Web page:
A physical therapy evaluation will explore your individual headache patterns, symptoms, and how your upper and lower cervical spine and surrounding musculature are impacting or contributing to your symptoms. Our goal is to decrease the number of headache days you have, to decrease their severity, and to teach you independent strategies for managing and recognizing when your symptoms are on the rise.

Common sources of headaches or migraines:

  • Cervical spine or cervicogenic headaches
  • Cervical muscle tension
  • Concussion or traumatic brain injury
  • Osteoarthritis
  • Stress
  • Trauma, such as a car accident

*Please note, seek emergency medical care if your headache symptoms are new, different, or severe, and accompany unusual or new symptoms, such as double vision or loss of vision, loss of hearing, difficulty speaking, leg or arm weakness, loss of consciousness, falling or difficulty walking, or numbness or tingling.

Hip Pain

Why does my hip hurt?

The true cause of your hip pain can be tricky to nail down since dysfunction in your low back, pelvis, and even down to your knees and feet can make their way to the hips. This is because nearly all movements of the body require at least some activation of the muscles across your hip joint. While walking may be an obvious connection, think about the role of your hips in standing at the sink to do dishes or reaching up overhead to put something on a tall shelf…

A thorough physical therapy evaluation will determine which area of the hip is affected and how muscle activation, joint motion, or functional movement impacts your symptoms, narrowing down the true source of your pain. From there, developing a good strengthening, flexibility, and joint mobility program can get you back on track.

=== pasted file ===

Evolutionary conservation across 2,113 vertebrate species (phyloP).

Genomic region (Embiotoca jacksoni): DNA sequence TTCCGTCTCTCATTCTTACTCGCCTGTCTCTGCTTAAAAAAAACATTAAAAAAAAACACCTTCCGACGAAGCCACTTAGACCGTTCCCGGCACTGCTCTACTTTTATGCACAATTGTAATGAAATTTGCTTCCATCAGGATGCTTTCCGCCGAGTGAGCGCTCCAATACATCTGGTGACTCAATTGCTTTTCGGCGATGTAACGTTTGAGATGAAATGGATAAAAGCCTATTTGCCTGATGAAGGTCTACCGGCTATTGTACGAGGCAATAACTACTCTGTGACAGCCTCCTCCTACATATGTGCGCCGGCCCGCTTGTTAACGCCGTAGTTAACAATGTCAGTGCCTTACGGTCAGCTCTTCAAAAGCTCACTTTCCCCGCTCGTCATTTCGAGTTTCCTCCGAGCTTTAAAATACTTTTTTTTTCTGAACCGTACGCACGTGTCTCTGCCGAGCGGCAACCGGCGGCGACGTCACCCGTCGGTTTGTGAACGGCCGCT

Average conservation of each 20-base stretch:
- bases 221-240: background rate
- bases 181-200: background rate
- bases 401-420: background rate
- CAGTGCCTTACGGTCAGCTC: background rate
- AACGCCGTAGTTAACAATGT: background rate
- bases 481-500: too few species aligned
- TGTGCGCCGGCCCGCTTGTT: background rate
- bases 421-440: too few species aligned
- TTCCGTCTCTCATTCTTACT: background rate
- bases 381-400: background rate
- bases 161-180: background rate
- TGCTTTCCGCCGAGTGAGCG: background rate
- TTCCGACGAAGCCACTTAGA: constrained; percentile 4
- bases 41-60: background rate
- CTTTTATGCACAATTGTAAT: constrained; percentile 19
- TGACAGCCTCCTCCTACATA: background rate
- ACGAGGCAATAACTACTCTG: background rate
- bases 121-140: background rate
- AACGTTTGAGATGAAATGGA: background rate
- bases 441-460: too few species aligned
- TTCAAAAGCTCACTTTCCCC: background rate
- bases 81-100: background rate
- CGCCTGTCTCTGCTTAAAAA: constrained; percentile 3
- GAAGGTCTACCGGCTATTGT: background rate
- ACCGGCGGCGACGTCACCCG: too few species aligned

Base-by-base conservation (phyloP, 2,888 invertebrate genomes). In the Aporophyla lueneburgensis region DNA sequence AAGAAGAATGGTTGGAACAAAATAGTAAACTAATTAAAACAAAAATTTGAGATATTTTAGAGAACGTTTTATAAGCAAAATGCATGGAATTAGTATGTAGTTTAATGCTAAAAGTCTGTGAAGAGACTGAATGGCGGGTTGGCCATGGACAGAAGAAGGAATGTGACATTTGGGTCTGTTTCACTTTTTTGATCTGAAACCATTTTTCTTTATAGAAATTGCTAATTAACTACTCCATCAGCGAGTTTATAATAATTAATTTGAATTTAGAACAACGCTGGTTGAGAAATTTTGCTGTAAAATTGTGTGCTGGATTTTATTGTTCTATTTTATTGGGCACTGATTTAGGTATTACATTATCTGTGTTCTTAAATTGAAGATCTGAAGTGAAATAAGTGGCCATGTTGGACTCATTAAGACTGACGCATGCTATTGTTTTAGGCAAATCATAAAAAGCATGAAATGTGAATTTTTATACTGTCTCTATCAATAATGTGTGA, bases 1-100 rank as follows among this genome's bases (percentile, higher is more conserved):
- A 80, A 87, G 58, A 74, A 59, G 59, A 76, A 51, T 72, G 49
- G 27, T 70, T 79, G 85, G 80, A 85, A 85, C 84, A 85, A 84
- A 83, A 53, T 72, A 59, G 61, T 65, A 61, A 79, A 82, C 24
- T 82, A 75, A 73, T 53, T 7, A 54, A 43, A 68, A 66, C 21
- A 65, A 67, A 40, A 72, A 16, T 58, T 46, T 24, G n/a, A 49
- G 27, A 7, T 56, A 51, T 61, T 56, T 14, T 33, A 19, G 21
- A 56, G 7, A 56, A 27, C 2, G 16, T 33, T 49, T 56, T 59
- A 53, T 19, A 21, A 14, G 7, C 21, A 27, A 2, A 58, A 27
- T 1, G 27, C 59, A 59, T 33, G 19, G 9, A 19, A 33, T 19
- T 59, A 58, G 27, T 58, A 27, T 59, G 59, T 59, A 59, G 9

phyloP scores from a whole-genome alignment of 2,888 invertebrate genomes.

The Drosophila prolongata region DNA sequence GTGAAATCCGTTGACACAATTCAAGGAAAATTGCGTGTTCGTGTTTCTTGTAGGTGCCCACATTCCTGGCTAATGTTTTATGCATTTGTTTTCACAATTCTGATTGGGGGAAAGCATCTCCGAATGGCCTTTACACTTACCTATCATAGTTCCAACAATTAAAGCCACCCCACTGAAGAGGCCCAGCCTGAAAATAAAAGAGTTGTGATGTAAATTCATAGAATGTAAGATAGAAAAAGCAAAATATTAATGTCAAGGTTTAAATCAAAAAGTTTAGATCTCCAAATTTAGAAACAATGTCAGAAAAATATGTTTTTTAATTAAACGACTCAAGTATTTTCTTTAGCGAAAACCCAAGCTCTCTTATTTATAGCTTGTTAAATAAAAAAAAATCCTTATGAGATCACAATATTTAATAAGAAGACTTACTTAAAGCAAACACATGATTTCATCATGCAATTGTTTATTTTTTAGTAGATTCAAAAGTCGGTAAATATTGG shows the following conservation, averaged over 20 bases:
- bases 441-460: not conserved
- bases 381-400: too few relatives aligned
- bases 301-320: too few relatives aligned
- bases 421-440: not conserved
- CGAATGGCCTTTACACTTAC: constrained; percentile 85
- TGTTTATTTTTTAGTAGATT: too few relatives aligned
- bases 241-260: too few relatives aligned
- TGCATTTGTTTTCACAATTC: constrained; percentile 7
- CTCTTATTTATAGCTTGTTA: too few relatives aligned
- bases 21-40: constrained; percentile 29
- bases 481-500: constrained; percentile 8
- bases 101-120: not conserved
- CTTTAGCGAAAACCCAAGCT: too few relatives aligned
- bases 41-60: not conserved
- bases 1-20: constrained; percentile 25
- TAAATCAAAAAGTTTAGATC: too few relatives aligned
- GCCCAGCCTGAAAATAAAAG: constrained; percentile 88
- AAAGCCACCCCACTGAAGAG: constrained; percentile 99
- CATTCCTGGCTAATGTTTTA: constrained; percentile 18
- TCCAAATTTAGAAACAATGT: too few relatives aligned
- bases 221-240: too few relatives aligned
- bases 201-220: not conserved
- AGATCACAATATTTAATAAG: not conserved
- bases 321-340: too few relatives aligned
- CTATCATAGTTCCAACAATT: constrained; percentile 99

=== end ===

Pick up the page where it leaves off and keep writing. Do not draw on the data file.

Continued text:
Common sources of hip pain:

  • Bursitis
  • Femoroacetabular impingement (FAI)
  • Foot deformity or dysfunction
  • Lumbar derangement
  • Osteoarthritis
  • Piriformis syndrome
  • Post-op or orthopedic injury complication due to changes in gait and use of assistive devices
  • Pregnancy
  • SI joint dysfunction
  • Weakness

Joint Replacement (or other orthopedic surgery)

What do I do now that I’ve had a joint replacement?

Hopefully, you have a prescription from your surgeon! In most instances, there is a great benefit and even a NEED for follow up with a physical therapist to restore joint mobility, strength, flexibility, and proper mechanics with activities such as walking, running, or lifting. Whether your surgery was the result of an acute injury or a chronic problem, there are going to be some associated weaknesses, loss of motion, and mobility deficits impacting your full return to work, sports, or daily activities that we can help you to overcome.

Depending on the type of surgery you had, you may be under the direction of a specific rehab protocol. Seeking out the guidance of a physical therapist can help to guide you safely and effectively through the protocol, protecting your repair and appropriately challenging you to get you back to full speed as soon as possible.

See a physical therapist after:

  • ACL reconstruction
  • Ankle fusion
  • Knee replacement
  • Hip replacement
  • Meniscus repair
  • Rotator cuff repair
  • Spinal fusion
  • Total shoulder or reverse total shoulder replacement
  • …and much more!

Knee Pain

Why does my knee hurt?

Like the elbow, the knee is a seemingly simple joint that only moves in two directions. And yet, it can cause much trouble, limiting your ability to stand, walk, and even sit for long periods of time. Outside of an acute injury, knee pain can occur in people of all ages, commonly affecting growing youth and aging adults.

The goal of physical therapy would be to identify weakness, tightness, or structural deficits impacting knee function. A variety of interventions, including pain management, bracing or taping, and exercise prescription is helpful in reducing knee pain and restoring function.

Common sources of knee pain:

  • ACL or other ligament damage
  • Foot deformity or dysfunction
  • Meniscus injury
  • Osteoarthritis
  • Patellofemoral joint pain
  • Tendinitis

Neck Pain

What’s this pain in my neck?!